ObamaCare May Require Employers To Revise Employment Contracts
Administrative officials in at least one American state are formalizing some of the new options available under the Affordable Care Act.
In Illinois, for example, Gov. Pat Quinn's administration has named the new health insurance marketplace "Get Covered Illinois." The coverage options will be available for purchase on October 1, and are scheduled to continue through the end of March.
As readers might expect, there may be administrative variances in how states respond to the government-subsidized health insurance requirements of Obamacare. Although new state exchanges will be opening up next week, uninsured Americans may encounter big differences in premiums, depending on where they live.
Across the country, the federal government will at least partially run health insurance exchanges in 36 American states. Maryland is one of those states. According to one prediction, consumers in Prince George's County and across the state may see as much as a 25 percent increase in their insurance premiums. However, consumers will have different plan options from which to choose, and some residents may opt for plans with lower premiums.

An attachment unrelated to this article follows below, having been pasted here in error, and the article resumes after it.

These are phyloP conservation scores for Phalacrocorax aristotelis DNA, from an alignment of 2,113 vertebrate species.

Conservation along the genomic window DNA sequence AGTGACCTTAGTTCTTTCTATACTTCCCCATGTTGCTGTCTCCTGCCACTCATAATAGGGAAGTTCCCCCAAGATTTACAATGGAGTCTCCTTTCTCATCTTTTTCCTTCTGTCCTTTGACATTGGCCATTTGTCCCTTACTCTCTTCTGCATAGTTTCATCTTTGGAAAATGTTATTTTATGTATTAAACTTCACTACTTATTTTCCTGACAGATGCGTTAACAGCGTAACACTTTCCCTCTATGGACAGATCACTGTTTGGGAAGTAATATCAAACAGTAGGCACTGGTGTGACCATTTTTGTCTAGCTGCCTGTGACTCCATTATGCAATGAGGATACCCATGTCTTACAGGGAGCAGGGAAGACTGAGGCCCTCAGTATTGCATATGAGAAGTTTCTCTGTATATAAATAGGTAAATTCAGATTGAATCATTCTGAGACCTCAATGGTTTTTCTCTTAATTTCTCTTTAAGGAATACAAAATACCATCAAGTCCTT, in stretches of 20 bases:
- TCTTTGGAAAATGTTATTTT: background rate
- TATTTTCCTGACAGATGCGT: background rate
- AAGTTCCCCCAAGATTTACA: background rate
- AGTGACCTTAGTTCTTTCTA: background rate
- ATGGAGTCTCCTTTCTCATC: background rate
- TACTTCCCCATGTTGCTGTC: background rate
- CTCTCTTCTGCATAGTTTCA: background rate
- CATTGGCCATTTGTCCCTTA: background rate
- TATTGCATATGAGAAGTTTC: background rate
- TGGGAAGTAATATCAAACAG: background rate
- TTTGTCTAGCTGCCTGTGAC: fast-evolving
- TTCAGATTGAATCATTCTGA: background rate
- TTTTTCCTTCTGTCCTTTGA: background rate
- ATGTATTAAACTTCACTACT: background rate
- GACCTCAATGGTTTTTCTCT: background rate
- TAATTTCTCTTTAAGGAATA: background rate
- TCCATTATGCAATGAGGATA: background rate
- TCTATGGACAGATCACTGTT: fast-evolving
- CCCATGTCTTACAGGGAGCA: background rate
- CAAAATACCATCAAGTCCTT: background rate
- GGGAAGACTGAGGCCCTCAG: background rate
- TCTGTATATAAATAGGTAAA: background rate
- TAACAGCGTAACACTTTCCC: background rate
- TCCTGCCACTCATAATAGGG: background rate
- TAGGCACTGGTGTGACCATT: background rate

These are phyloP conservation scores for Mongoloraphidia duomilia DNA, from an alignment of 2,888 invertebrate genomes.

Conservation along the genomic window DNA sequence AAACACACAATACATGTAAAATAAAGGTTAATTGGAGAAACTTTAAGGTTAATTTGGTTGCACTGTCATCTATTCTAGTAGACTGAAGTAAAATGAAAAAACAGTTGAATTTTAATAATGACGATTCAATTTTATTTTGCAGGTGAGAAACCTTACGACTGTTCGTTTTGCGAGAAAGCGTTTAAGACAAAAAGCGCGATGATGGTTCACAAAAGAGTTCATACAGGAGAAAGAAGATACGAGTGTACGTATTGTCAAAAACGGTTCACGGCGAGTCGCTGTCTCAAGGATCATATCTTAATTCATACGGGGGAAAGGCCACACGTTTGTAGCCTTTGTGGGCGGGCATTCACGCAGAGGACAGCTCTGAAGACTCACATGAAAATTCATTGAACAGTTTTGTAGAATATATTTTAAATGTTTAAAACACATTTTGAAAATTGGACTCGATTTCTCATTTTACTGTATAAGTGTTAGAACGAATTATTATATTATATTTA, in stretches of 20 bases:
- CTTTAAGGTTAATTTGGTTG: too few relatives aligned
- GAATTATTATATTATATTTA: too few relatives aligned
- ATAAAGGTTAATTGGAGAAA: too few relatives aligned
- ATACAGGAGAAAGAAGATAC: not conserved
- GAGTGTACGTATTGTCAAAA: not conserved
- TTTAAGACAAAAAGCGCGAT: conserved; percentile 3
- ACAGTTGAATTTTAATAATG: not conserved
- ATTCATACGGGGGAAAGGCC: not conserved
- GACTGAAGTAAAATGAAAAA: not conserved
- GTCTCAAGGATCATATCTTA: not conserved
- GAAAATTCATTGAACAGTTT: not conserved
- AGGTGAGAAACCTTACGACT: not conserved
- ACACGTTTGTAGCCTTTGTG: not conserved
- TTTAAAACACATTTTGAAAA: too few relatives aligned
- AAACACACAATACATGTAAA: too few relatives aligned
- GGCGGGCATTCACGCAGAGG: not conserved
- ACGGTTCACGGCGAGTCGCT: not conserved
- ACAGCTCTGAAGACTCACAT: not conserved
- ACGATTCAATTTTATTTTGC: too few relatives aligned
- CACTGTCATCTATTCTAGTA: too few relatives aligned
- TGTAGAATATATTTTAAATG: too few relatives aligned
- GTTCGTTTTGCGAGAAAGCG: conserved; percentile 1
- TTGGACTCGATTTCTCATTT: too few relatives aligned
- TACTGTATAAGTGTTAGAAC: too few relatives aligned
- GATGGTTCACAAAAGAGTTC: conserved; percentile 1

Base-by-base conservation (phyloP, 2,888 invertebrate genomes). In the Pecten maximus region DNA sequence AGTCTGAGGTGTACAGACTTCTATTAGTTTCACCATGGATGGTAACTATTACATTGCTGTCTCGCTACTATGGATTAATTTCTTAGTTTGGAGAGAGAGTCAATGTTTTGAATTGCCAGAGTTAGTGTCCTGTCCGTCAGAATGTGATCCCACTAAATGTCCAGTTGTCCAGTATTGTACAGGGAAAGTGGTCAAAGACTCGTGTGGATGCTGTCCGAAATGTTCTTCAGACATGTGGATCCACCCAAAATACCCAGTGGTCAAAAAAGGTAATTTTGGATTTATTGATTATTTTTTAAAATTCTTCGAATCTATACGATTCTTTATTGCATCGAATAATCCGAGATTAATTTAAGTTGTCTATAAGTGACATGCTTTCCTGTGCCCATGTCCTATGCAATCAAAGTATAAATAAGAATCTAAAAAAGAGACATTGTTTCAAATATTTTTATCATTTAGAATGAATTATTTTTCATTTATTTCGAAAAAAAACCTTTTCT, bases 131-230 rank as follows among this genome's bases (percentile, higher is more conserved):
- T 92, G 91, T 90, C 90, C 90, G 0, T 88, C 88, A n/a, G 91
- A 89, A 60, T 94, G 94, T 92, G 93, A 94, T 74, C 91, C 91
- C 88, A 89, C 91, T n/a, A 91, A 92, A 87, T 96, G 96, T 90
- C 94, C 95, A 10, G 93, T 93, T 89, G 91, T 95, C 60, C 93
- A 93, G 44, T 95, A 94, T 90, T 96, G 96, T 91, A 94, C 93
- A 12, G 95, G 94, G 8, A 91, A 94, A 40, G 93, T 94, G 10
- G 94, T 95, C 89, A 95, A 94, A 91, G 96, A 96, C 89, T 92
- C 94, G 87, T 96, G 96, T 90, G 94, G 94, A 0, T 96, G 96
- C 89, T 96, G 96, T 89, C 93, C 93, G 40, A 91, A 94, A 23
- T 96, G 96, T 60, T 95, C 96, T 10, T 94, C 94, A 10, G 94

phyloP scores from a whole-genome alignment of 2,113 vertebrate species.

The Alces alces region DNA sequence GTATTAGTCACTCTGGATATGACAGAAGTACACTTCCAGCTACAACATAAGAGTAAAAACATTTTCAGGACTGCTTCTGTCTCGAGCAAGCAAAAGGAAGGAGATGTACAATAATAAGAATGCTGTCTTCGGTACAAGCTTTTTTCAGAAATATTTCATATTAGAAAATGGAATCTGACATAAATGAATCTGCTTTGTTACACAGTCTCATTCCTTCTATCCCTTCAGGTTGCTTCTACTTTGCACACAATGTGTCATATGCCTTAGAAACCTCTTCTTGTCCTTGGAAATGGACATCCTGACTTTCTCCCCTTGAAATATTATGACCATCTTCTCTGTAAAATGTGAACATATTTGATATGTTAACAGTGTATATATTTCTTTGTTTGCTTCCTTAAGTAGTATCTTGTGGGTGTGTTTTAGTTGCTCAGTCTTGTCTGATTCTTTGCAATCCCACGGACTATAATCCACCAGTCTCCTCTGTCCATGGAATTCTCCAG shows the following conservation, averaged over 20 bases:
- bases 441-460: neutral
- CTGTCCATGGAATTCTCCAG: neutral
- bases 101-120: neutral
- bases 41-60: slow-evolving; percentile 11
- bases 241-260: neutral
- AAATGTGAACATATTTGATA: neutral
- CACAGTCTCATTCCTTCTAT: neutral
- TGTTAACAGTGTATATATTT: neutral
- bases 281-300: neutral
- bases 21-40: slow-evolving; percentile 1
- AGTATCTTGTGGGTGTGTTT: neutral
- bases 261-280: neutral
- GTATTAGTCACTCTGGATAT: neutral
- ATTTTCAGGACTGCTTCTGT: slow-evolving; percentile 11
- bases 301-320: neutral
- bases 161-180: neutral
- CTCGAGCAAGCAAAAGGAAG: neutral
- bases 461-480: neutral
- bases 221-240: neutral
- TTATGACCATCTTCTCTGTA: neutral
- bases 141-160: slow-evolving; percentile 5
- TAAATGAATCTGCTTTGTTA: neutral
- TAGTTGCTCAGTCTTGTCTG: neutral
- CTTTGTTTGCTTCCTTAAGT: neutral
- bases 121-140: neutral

Under Obamacare, individuals in the federal poverty level may qualify for a government tax credit subsidy, which might make the new health insurance coverage options more affordable. However, such individuals might be advised to choose plans with lower premiums, as one analyst cautions that the tax credit may be a fixed amount for federal poverty level consumers.
In light of these health insurance changes, many employers in participating states will also be revising the sections in their employee handbooks or other internal publications that describe employer provided healthcare options. However, an employment attorney might recommend that companies gain a few weeks' perspective before finalizing such changes. The extra time might ensure that data describing the new federal exchange is accurate.
Source: forbes.com, "Health Insurance Rates Are Out For The Obamacare Exchanges -- Is It Good News?" Carolyn McClanahan